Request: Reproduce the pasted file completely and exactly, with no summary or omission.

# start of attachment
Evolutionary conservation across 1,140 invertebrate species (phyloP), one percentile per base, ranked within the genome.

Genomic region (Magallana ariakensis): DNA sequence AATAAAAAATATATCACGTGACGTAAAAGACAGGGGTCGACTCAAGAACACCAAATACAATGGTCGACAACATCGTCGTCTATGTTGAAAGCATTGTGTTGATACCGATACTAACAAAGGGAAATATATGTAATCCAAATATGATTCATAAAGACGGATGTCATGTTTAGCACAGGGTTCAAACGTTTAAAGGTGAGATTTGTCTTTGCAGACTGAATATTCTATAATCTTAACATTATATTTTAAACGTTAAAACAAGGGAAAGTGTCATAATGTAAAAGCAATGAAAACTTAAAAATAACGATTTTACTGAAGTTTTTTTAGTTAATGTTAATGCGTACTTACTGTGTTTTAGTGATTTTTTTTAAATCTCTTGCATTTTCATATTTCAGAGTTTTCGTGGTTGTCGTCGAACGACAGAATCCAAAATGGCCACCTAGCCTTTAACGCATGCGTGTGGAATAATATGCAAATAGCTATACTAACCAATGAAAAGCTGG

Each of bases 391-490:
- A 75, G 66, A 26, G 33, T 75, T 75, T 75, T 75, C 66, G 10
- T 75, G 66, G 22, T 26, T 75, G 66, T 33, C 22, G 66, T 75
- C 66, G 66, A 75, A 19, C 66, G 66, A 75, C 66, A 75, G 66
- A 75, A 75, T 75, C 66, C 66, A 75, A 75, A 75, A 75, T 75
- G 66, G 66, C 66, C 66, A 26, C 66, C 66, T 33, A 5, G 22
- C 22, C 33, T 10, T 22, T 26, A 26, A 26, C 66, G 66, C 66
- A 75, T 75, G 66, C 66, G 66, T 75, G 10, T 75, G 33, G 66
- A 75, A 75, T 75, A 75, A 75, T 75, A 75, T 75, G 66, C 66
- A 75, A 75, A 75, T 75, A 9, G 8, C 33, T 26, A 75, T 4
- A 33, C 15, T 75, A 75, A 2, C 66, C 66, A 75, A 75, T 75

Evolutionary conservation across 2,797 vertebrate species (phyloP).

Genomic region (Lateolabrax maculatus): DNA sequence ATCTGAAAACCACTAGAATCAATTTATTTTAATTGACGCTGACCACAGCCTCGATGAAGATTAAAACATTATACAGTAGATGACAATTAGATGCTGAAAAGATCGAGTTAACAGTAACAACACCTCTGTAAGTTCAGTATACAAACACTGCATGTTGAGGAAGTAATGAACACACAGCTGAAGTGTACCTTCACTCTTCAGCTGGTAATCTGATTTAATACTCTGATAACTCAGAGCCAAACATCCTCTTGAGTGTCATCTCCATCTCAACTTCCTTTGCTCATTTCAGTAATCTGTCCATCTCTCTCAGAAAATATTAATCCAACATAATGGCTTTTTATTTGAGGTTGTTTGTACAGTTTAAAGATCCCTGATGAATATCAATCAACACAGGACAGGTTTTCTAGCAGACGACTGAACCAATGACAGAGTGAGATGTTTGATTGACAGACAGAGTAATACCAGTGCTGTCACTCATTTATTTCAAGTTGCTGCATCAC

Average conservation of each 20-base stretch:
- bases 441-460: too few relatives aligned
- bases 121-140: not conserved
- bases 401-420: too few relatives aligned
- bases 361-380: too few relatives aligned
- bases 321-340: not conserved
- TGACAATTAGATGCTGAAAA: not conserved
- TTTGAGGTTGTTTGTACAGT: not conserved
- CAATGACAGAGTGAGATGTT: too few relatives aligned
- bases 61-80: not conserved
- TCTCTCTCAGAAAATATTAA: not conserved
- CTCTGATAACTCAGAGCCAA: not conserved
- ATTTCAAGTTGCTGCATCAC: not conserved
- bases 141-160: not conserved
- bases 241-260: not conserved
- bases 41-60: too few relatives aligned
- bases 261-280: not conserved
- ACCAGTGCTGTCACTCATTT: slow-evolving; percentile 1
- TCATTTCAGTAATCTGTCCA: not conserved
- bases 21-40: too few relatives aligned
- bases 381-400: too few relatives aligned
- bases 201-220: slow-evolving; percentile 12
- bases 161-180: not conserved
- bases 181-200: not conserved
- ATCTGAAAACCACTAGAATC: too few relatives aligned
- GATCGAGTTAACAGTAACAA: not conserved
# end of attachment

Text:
Evolutionary conservation across 1,140 invertebrate species (phyloP), one percentile per base, ranked within the genome.

Genomic region (Magallana ariakensis): DNA sequence AATAAAAAATATATCACGTGACGTAAAAGACAGGGGTCGACTCAAGAACACCAAATACAATGGTCGACAACATCGTCGTCTATGTTGAAAGCATTGTGTTGATACCGATACTAACAAAGGGAAATATATGTAATCCAAATATGATTCATAAAGACGGATGTCATGTTTAGCACAGGGTTCAAACGTTTAAAGGTGAGATTTGTCTTTGCAGACTGAATATTCTATAATCTTAACATTATATTTTAAACGTTAAAACAAGGGAAAGTGTCATAATGTAAAAGCAATGAAAACTTAAAAATAACGATTTTACTGAAGTTTTTTTAGTTAATGTTAATGCGTACTTACTGTGTTTTAGTGATTTTTTTTAAATCTCTTGCATTTTCATATTTCAGAGTTTTCGTGGTTGTCGTCGAACGACAGAATCCAAAATGGCCACCTAGCCTTTAACGCATGCGTGTGGAATAATATGCAAATAGCTATACTAACCAATGAAAAGCTGG

Each of bases 391-490:
- A 75, G 66, A 26, G 33, T 75, T 75, T 75, T 75, C 66, G 10
- T 75, G 66, G 22, T 26, T 75, G 66, T 33, C 22, G 66, T 75
- C 66, G 66, A 75, A 19, C 66, G 66, A 75, C 66, A 75, G 66
- A 75, A 75, T 75, C 66, C 66, A 75, A 75, A 75, A 75, T 75
- G 66, G 66, C 66, C 66, A 26, C 66, C 66, T 33, A 5, G 22
- C 22, C 33, T 10, T 22, T 26, A 26, A 26, C 66, G 66, C 66
- A 75, T 75, G 66, C 66, G 66, T 75, G 10, T 75, G 33, G 66
- A 75, A 75, T 75, A 75, A 75, T 75, A 75, T 75, G 66, C 66
- A 75, A 75, A 75, T 75, A 9, G 8, C 33, T 26, A 75, T 4
- A 33, C 15, T 75, A 75, A 2, C 66, C 66, A 75, A 75, T 75

Evolutionary conservation across 2,797 vertebrate species (phyloP).

Genomic region (Lateolabrax maculatus): DNA sequence ATCTGAAAACCACTAGAATCAATTTATTTTAATTGACGCTGACCACAGCCTCGATGAAGATTAAAACATTATACAGTAGATGACAATTAGATGCTGAAAAGATCGAGTTAACAGTAACAACACCTCTGTAAGTTCAGTATACAAACACTGCATGTTGAGGAAGTAATGAACACACAGCTGAAGTGTACCTTCACTCTTCAGCTGGTAATCTGATTTAATACTCTGATAACTCAGAGCCAAACATCCTCTTGAGTGTCATCTCCATCTCAACTTCCTTTGCTCATTTCAGTAATCTGTCCATCTCTCTCAGAAAATATTAATCCAACATAATGGCTTTTTATTTGAGGTTGTTTGTACAGTTTAAAGATCCCTGATGAATATCAATCAACACAGGACAGGTTTTCTAGCAGACGACTGAACCAATGACAGAGTGAGATGTTTGATTGACAGACAGAGTAATACCAGTGCTGTCACTCATTTATTTCAAGTTGCTGCATCAC

Average conservation of each 20-base stretch:
- bases 441-460: too few relatives aligned
- bases 121-140: not conserved
- bases 401-420: too few relatives aligned
- bases 361-380: too few relatives aligned
- bases 321-340: not conserved
- TGACAATTAGATGCTGAAAA: not conserved
- TTTGAGGTTGTTTGTACAGT: not conserved
- CAATGACAGAGTGAGATGTT: too few relatives aligned
- bases 61-80: not conserved
- TCTCTCTCAGAAAATATTAA: not conserved
- CTCTGATAACTCAGAGCCAA: not conserved
- ATTTCAAGTTGCTGCATCAC: not conserved
- bases 141-160: not conserved
- bases 241-260: not conserved
- bases 41-60: too few relatives aligned
- bases 261-280: not conserved
- ACCAGTGCTGTCACTCATTT: slow-evolving; percentile 1
- TCATTTCAGTAATCTGTCCA: not conserved
- bases 21-40: too few relatives aligned
- bases 381-400: too few relatives aligned
- bases 201-220: slow-evolving; percentile 12
- bases 161-180: not conserved
- bases 181-200: not conserved
- ATCTGAAAACCACTAGAATC: too few relatives aligned
- GATCGAGTTAACAGTAACAA: not conserved